Church and community group works together to provide meal and festivity to homeless

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KAILUA-KONA — The holiday season included a festive meal on Thursday for the clients of The Friendly Place, a homeless shelter in downtown Kailua-Kona.

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KAILUA-KONA — The holiday season included a festive meal on Thursday for the clients of The Friendly Place, a homeless shelter in downtown Kailua-Kona.

Members of the Living Stone Church, most in Santa hats, set up their serving table and served out a meal while Christmas songs played.

Then the clients, carrying plates with hot dogs, buns, macaroni salad, green salad and fruit cocktail, sat down at the shaded picnic tables.

The clients had hung globes, stockings and lights from the metal framework, while the church provided blue Hawaiian print tablecloths.

Volunteer Ken Churches said the goal was to create a more festive atmosphere, a goal he thought they achieved. The holiday part was an extension of their weekly meal the church puts on, as it’s done for years.

But the reminders of the season made things emotionally difficult for some people.

One was Melissa, who asked that her last name not be used due to the stigma some may associate with homelessness.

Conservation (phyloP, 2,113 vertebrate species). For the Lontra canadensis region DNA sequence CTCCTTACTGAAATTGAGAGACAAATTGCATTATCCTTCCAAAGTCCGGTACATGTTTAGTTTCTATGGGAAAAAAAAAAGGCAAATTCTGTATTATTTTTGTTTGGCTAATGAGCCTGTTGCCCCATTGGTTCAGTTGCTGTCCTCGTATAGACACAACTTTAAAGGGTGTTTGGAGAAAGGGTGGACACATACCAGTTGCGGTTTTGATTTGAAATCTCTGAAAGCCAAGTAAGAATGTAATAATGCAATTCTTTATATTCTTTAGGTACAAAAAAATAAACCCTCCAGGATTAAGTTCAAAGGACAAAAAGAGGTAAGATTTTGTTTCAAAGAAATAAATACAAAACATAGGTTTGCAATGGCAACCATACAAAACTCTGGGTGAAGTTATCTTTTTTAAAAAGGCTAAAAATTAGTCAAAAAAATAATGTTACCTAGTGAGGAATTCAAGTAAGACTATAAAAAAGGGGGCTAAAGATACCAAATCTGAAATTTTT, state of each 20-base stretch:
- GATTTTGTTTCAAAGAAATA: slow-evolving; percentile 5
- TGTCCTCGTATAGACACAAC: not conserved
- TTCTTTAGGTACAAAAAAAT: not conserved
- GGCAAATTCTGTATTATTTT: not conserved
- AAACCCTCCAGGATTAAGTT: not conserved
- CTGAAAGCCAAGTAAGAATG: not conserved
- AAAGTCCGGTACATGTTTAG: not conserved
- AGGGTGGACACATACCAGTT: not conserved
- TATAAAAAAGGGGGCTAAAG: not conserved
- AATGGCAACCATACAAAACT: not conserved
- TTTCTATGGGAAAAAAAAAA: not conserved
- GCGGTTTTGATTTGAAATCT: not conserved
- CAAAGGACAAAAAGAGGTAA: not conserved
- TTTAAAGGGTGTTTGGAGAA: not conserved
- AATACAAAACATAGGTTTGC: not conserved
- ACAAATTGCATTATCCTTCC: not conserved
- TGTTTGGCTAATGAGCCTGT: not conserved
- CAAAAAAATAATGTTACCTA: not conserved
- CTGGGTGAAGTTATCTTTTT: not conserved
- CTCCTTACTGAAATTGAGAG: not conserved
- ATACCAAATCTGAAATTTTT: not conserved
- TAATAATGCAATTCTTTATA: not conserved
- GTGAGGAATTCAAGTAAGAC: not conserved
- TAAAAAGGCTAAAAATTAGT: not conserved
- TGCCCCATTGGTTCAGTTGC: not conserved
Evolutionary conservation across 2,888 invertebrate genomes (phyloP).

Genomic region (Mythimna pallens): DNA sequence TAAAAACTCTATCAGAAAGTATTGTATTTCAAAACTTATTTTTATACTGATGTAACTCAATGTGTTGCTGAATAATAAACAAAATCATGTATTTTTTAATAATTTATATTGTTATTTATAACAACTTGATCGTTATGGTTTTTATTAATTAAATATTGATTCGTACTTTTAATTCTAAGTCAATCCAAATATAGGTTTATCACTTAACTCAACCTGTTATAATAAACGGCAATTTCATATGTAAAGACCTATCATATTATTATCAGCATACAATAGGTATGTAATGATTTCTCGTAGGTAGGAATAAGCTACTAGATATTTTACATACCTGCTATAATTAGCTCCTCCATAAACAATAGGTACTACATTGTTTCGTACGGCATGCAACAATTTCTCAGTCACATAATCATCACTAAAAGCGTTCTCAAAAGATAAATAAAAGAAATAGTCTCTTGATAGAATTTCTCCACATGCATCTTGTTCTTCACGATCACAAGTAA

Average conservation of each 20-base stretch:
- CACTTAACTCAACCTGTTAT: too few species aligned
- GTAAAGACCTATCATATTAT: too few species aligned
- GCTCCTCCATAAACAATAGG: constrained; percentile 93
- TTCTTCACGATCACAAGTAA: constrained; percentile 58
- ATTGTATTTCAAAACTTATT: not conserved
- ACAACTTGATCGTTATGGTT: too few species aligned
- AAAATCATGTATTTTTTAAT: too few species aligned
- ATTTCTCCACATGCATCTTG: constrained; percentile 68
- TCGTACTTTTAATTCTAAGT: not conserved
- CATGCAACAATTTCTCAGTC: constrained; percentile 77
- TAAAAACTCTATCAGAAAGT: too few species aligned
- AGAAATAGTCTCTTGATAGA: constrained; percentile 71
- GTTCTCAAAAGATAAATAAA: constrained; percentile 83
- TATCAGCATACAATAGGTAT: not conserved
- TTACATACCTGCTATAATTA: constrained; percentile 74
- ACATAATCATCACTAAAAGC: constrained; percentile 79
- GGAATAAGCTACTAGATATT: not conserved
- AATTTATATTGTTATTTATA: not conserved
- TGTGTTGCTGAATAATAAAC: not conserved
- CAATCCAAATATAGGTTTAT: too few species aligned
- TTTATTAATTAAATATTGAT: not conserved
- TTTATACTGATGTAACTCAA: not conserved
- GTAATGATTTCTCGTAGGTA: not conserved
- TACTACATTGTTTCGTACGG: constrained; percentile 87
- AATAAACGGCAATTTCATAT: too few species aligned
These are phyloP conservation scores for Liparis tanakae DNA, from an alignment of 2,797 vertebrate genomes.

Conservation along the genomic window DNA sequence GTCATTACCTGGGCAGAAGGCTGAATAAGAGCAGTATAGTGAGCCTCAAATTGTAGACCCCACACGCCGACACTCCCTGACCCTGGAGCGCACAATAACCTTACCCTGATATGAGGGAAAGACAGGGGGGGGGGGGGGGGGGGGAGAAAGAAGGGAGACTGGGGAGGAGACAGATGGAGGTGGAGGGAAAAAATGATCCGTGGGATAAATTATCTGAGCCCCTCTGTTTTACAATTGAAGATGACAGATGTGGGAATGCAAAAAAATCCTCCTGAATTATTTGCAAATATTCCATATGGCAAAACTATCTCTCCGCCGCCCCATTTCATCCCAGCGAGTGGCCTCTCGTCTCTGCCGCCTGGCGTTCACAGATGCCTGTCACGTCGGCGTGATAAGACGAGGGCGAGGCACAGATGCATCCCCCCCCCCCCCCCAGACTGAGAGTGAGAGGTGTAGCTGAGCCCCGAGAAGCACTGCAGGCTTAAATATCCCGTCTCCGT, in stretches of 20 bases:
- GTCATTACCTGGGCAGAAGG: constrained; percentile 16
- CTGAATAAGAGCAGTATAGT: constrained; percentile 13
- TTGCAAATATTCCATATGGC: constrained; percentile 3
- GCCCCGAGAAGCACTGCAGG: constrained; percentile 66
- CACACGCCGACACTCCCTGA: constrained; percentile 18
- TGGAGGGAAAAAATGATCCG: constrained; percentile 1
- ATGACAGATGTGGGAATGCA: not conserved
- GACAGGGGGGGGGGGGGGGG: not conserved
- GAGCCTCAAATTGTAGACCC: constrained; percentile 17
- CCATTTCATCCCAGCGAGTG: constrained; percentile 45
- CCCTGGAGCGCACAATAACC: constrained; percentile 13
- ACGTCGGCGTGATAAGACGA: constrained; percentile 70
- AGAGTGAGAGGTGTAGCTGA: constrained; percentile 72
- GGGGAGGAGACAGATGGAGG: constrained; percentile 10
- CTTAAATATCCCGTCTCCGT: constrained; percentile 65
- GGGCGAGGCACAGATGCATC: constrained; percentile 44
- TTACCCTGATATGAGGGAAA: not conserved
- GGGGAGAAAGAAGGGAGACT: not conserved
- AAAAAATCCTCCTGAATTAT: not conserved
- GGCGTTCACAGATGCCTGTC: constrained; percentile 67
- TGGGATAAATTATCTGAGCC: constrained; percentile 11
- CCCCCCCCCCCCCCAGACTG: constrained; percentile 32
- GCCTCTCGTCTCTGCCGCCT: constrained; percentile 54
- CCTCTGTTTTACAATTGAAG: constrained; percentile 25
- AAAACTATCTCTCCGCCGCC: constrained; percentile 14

It’s a reminder that she can’t be in contact with her family, she said, but it’s also a joyful time. It certainly cheered everyone up, she said.

Volunteer Jean Hartley was running a mail station. She’d gathered donated and unused cards, along with envelopes, and brought them to the event.

Everyone could write as many cards as they want to, Hartley said, but most people do two or three. For those people who don’t want to, or are unable to, go to the post office, she’ll send them as well.

It can be hard working out addresses, she said. Often times, people don’t remember, which Hartley finds understandable.

“Not having an address is way down at the bottom of the list. Three meals a day is more important,” she said.

They do their best to turn up addresses, like family the client hasn’t contacted for 10 years, she said.

Steve, who also asked his last name not be used, was enjoying his meal and speaking with another client.

He’s been living “houseless” for three years out of his 30 years on the island.

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The event and Hope Services are “a blessing” he said, giving people someplace to go. The meal was “uplifting for many” and “positive for the community.”

“We, as people, when things go good, we take them for granted,” he said.

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